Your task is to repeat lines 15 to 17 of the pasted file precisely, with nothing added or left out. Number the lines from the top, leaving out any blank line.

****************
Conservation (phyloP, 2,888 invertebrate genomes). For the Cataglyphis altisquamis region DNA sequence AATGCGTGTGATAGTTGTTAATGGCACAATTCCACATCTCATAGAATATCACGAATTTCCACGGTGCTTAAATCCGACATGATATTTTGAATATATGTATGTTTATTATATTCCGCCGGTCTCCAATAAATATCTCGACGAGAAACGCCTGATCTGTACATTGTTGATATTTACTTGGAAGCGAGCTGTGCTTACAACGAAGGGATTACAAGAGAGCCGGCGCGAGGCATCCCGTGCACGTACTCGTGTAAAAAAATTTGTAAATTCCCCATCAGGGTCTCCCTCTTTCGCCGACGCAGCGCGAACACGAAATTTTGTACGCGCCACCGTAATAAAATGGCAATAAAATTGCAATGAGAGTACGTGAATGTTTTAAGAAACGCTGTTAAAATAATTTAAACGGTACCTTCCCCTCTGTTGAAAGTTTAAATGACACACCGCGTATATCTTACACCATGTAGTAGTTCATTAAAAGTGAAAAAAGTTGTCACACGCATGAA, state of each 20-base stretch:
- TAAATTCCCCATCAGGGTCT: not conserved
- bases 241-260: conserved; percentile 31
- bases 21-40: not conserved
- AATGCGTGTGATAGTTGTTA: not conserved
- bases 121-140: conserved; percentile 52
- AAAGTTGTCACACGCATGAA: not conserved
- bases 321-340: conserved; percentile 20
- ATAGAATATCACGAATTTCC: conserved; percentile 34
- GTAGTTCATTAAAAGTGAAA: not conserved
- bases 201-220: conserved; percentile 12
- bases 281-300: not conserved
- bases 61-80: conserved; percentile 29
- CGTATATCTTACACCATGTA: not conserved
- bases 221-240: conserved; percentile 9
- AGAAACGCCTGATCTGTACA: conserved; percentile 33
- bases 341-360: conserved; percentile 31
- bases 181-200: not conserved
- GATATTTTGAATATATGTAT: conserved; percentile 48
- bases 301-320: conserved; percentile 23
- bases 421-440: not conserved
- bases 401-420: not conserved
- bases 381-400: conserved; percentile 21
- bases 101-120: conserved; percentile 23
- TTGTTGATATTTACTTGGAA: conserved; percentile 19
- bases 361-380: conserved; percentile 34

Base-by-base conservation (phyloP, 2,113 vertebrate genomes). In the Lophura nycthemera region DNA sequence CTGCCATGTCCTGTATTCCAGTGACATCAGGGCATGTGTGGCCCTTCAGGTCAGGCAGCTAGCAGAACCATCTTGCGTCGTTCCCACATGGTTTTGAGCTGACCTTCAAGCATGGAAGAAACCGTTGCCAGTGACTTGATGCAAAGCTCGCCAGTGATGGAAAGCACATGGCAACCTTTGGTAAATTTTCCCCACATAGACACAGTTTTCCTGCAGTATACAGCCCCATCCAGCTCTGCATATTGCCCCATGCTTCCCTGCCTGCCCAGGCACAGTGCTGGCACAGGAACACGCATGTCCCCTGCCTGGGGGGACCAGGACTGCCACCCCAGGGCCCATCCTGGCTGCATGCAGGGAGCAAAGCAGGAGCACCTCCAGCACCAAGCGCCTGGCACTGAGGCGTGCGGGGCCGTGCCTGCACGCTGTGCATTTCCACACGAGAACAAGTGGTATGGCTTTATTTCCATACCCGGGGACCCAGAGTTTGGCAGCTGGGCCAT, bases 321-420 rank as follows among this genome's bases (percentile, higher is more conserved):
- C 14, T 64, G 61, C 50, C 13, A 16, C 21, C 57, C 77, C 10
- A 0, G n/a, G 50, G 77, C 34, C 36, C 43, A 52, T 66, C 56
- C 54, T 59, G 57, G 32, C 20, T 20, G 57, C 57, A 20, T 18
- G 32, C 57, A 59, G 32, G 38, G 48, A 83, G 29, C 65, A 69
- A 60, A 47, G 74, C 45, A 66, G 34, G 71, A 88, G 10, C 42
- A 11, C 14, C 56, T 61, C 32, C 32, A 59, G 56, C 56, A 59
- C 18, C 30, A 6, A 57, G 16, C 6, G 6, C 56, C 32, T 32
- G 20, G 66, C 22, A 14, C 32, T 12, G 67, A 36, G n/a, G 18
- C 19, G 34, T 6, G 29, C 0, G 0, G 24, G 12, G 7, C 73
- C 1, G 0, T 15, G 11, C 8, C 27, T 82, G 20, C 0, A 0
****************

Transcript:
- bases 221-240: conserved; percentile 9
- AGAAACGCCTGATCTGTACA: conserved; percentile 33
- bases 341-360: conserved; percentile 31